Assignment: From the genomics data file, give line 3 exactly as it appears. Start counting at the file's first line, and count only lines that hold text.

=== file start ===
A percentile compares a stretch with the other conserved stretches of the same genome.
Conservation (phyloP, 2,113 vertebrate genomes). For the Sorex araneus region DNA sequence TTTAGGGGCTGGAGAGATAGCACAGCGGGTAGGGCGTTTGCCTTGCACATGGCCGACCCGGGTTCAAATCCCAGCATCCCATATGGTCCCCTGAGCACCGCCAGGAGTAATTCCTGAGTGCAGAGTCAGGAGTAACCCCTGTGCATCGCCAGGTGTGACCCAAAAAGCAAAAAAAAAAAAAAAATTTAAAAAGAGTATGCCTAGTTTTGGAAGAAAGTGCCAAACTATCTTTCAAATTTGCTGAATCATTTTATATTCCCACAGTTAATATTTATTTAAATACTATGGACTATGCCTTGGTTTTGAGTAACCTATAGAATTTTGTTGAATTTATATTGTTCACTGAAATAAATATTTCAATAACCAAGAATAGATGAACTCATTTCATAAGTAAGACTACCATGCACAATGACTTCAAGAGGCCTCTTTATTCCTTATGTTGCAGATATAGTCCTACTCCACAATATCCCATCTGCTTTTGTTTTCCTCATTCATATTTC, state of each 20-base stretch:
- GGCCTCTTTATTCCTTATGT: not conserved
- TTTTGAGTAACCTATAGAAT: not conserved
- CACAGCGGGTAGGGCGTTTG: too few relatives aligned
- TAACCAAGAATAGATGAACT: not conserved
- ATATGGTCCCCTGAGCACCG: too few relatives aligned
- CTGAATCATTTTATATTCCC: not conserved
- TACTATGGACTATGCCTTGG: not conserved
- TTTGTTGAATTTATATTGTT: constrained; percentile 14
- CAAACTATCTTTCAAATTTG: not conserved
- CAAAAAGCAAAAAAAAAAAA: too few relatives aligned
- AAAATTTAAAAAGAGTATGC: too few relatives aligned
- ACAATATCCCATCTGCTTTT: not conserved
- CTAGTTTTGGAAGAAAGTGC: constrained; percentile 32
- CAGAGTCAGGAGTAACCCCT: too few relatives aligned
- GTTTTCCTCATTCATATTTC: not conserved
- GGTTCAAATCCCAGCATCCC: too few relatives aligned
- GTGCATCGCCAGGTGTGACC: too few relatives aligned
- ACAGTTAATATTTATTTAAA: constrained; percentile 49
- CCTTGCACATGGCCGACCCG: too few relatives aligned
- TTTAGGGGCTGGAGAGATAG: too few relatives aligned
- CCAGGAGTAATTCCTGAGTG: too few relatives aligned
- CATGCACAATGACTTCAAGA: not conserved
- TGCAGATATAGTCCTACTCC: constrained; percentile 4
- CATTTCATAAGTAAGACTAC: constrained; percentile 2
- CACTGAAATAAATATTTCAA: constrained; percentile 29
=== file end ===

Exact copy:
- GGCCTCTTTATTCCTTATGT: not conserved